Thursday, May 24, 2012

Legal battles - Academies' refusal to admit pupils with special needs

Mossbourne academy
Case of 11-year-old with cerebral palsy and A* maths GCSE fuels wider concerns over education reforms and accountability

Does this school issue sound familiar? Are academic exclusionary policies systemically occurring in your country, region, state, county, parish, district and SCHOOLS? Is this just a preschool, elementary and secondary education issue; and not a problem for Students seeking higher education?


Education - Case of 11-year-old with cerebral palsy and A* maths GCSE fuels wider concerns over education reforms and accountability  "...the school refused ... arguing it would compromise other children's education and it already has a higher than average number of pupils with special needs."

The boy's mother, Sarah Creighton, said: "We said, 'In what way can you possibly say [he] is going to interfere with the other children's education?' He's top of the year in all his subjects, he's got GCSE Maths A* already, he's won the pan-Hackney debating challenge two years running, he's a prefect and a reading mentor at his school.
The boy's family argue that his statement comes with funds that would help the school to provide for him.

Elaine Maxwell, a partner at Maxwell Gillott solicitors, for the family, added: "How are academies accountable? This has been inherent in academies from the beginning. If academies aren't bound by SEN provisions and the tribunal system, then the parents of a child with a statement have fewer rights than anyone else."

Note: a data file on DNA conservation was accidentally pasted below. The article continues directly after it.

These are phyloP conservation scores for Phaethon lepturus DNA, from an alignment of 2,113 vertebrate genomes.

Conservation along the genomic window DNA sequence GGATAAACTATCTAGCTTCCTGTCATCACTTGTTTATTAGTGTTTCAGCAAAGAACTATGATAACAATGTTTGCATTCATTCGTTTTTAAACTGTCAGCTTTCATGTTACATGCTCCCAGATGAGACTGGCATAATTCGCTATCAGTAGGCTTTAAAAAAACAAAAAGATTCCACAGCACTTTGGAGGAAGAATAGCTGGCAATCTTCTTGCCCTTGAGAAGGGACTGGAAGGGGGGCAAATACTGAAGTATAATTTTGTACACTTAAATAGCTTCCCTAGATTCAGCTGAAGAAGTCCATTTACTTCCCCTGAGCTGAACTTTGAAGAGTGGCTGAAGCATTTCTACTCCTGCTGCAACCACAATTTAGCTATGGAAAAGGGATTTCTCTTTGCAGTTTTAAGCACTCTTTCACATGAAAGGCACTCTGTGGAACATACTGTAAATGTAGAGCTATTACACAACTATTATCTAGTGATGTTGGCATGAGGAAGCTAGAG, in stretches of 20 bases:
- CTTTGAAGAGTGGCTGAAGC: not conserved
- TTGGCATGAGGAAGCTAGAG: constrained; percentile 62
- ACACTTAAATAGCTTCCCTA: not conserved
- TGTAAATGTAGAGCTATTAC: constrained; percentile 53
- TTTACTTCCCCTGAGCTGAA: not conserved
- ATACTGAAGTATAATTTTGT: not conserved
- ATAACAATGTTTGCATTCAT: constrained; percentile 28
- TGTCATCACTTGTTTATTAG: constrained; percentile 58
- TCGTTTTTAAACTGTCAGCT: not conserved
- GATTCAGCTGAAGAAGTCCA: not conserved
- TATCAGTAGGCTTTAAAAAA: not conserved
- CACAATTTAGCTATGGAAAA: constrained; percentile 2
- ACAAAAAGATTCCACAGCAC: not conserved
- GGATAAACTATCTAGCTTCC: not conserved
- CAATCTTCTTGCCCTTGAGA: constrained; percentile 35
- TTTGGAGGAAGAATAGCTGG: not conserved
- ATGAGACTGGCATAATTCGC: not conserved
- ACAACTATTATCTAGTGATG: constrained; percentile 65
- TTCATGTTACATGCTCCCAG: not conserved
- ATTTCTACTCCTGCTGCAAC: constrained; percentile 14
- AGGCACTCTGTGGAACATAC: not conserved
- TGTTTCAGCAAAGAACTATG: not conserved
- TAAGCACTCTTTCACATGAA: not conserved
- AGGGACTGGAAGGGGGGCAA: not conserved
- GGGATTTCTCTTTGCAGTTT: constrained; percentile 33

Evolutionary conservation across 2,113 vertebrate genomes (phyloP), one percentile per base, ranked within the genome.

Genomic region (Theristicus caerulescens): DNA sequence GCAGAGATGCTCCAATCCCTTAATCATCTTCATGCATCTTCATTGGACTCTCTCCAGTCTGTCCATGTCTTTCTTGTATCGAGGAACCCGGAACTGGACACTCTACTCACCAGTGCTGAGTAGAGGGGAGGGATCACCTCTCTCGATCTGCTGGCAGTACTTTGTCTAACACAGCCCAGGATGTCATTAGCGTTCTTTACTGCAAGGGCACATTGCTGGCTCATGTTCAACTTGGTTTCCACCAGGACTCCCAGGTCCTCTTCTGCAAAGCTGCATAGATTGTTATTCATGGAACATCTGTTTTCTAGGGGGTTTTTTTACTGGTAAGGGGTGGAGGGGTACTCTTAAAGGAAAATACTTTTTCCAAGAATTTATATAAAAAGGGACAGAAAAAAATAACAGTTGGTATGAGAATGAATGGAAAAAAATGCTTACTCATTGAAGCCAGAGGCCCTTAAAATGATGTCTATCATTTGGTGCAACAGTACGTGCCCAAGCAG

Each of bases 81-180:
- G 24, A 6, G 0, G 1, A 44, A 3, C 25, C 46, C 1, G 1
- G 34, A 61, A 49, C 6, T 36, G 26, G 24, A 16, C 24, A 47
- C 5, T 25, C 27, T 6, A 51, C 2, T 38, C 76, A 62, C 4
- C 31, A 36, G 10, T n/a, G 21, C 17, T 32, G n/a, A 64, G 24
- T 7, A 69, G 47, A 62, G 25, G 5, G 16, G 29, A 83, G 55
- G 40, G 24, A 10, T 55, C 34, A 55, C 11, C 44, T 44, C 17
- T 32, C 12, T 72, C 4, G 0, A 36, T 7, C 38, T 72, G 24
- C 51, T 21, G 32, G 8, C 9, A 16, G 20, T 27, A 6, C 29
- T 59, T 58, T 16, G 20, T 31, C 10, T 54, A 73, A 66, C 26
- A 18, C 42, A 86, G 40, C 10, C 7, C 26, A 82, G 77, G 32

The academy said nearly 1,600 children applied for 200 places in its September 2012 intake. Of those, 53 have statements.  Nationally, 21% of schoolchildren have some form of special needs but at Mossbourne the proportion in each year is 26%-28%.

 The London Oratory case concerns an 11-year-old boy from Croydon. The school declined to be named in his statement, arguing too that it would compromise the "efficient education of other children."

There are up to 30 cases of children with special needs who have been refused an academy place, according to Ipsea, the special needs advice service.

The cases suggest academies may not have the same legal obligations to children with special needs as maintained schools. While parents of children with special needs have the right to appeal against a decision at any other school, lawyers are concerned that academies can turn them away with no recourse. The legal cases could have widespread implications as more than half of secondaries in England are now academies.

The Guardian, 24 May 2012
John Harris and Jeevan Vasagar
Academies' refusal to admit pupils with special needs prompts legal battles | Education | The Guardian



Enjoyable School Year :-)

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"Life on the Autism Spectrum can be ENJOYable."


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